Despite their low earnings, incarcerated workers are just as “attached” to the labor market as UI-eligible workers. Many incarcerated workers work full-time while in prison and their labor affects the economy outside prisons. UNICOR, the Federal Prison Industries program, makes half a billion dollars in net sales and millions of dollars in profits annually while paying inmates between $0.23 and $1.15 an hour. State prisons generate more than one billion dollars from prison labor and over 4,100 private corporations profit from the labor of incarcerated workers in the United States. Because incarcerated workers are not considered employees, they are paid far below market value, making them unable to meet base period earnings requirements.

Incarcerated workers could be eligible for UI if states waived or adjusted base period earnings requirements or if incarcerated workers were compensated at market rate for their labor. Just like any other employer, those who employ incarcerated workers can and must pay into the UI system for their employees.

The Case for UI for Incarcerated Workers

Not only is UI for newly released incarcerated workers feasible, it is vital. Workers are unable to meaningfully save while incarcerated and face high barriers to re-entering the workforce. Most of what workers earn while incarcerated goes back into the prison system through high prices for telephone calls or basic sanitary supplies and prisons charging working inmates for the cost of incarceration. For example, as profiled by NPR, when Dominique Morgan was released from prison after working twelve hours a day for a decade making tablecloths for Oriental Trading, she had only $300 in savings and when she applied for the same job she had while incarcerated, Oriental Trading told her they did not hire felons. Formerly incarcerated people are unemployed at a rate higher than the highest unemployment rate during the Great Depression, and are unemployed for longer periods than workers who have not been incarcerated

Even beyond the moral and logical imperative to recognize incarcerated workers as employees, creating a UI system for newly released incarcerated workers is in the state and taxpayers’ best interest. Incarceration costs on average $30,000 per person per year, whereas the average cost of paying a UI claim is between $4,200 and $12,000 a year (most of which is paid by the employer through state payroll taxes). While the low cost of most UI claims indicates the need to overhaul the UI system, even if UI benefits were increased, it would still be in the state’s best interest to provide UI for incarcerated workers.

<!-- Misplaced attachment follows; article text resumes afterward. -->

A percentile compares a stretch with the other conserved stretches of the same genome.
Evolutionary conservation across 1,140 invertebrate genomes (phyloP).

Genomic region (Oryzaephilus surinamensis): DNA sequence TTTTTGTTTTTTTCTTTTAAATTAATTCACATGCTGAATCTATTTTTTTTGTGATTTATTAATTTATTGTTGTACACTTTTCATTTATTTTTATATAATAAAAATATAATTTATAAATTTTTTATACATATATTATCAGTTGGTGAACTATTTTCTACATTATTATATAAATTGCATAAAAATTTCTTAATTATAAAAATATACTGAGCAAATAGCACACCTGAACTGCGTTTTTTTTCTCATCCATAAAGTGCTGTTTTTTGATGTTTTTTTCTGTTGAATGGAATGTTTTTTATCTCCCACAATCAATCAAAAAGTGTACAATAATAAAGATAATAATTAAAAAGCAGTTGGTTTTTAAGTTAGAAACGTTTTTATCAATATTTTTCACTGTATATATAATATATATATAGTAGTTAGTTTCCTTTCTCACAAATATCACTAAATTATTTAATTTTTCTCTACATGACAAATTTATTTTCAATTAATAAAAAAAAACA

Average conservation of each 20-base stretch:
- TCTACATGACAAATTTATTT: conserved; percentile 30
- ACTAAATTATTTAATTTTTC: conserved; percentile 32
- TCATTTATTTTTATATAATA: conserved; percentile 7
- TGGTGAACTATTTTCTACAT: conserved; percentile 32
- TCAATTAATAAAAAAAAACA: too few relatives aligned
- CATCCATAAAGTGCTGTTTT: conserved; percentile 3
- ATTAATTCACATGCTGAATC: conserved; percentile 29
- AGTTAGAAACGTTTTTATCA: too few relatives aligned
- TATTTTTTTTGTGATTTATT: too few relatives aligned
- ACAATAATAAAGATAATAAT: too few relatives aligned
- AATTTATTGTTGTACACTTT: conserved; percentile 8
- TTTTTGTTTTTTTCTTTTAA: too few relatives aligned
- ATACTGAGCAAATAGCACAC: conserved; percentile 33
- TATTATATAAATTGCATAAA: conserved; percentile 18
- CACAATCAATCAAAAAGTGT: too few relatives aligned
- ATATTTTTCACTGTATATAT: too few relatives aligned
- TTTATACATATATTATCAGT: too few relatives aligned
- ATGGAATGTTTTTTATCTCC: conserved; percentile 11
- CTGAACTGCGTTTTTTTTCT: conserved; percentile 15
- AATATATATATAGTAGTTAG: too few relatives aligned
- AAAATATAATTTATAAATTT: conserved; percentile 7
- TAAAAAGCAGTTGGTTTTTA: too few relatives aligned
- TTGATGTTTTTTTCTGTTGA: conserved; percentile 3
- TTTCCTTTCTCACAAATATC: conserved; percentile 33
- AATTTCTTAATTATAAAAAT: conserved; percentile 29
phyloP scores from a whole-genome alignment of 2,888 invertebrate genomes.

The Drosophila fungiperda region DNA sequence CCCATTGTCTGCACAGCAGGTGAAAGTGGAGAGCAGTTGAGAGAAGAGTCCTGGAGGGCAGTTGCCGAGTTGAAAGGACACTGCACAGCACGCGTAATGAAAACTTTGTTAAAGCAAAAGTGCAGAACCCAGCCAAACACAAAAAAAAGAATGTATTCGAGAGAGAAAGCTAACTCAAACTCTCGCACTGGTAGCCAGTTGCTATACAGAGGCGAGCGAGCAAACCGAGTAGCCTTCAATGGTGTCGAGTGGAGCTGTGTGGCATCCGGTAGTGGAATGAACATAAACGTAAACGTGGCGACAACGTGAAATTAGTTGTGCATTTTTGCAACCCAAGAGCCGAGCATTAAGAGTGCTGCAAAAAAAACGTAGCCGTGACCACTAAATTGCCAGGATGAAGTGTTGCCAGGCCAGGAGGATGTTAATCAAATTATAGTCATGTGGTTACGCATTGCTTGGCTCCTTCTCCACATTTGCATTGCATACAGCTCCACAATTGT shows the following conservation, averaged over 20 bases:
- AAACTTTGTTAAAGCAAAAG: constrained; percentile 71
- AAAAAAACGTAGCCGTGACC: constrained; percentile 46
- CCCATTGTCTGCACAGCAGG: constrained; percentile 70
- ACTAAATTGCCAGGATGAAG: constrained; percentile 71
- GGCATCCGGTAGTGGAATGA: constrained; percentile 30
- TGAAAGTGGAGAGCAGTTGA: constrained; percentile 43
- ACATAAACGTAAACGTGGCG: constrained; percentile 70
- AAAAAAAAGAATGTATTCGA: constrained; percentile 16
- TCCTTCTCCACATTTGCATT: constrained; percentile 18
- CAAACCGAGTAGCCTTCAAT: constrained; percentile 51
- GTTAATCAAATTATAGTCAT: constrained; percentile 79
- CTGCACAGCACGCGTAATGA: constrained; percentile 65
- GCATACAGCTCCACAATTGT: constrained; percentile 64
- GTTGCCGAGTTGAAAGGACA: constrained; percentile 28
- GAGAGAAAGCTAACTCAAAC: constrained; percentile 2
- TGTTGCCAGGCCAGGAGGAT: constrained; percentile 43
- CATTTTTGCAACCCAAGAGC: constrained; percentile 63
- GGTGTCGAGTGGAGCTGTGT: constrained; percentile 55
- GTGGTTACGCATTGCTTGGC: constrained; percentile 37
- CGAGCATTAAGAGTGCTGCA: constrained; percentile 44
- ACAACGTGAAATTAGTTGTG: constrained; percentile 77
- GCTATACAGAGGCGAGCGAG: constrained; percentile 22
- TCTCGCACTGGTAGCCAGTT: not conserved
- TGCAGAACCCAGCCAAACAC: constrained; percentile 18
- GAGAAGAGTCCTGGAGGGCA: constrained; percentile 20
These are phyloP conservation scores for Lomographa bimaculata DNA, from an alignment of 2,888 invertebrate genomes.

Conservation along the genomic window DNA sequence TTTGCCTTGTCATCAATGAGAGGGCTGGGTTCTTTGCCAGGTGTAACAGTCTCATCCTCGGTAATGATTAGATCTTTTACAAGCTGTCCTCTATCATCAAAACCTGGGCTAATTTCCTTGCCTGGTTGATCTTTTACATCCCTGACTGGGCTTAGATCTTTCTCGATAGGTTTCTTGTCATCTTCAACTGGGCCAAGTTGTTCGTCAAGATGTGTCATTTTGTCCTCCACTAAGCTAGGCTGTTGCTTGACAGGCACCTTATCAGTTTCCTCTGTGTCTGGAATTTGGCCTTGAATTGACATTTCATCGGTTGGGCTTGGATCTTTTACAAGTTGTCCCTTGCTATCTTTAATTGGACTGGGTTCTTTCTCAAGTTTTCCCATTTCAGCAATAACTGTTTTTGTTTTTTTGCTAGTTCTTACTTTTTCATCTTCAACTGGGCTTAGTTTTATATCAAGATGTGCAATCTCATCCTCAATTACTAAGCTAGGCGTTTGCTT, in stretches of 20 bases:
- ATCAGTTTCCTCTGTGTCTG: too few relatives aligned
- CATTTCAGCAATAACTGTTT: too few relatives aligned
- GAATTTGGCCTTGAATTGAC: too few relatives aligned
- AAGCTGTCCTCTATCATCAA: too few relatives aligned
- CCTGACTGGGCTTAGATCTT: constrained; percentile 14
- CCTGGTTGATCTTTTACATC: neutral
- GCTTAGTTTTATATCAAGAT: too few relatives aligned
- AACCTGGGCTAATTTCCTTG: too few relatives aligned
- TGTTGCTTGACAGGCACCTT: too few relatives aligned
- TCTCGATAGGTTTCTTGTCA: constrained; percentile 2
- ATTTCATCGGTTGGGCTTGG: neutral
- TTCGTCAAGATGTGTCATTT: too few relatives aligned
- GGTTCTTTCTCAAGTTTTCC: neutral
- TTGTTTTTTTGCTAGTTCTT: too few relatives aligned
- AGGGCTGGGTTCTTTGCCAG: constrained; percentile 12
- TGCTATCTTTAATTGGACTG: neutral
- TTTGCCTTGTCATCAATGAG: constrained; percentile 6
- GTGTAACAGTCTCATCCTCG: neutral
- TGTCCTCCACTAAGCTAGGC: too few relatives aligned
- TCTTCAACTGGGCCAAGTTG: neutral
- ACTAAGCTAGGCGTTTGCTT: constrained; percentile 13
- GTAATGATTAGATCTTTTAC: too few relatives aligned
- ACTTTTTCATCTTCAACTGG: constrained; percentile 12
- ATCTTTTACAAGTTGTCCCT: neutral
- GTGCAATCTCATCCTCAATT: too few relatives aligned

The strongest predictor of recidivism is poverty. A single incident of recidivism can directly cost taxpayers upwards of $50,000 per person per incident per year, not including public safety or court costs. Unemployment benefits lift people out of poverty. Analysis of the effect of UI on those unemployed after the Great Recession of 2008 found that receiving UI reduced poverty rates of workers by half. Only 56% of unemployed workers were receiving UI at the time, meaning that expanding UI eligibility and access would have pulled many more people out of poverty. Expanding UI eligibility through waiving or adjusting the base period earnings requirement to include the wages of formerly incarcerated workers would reduce poverty and therefore recidivism, thus reducing taxpayer costs while shifting the cost of such a UI system onto those benefiting from prison labor.

Conclusion

Incarcerated workers should be compensated fairly for their labor while incarcerated and be eligible for UI benefits upon release. Even access to only market-rate UI benefits would substantially reduce poverty on re-entry, allow incarcerated individuals to re-enter society with dignity, and provide support to workers during the critical time immediately after release.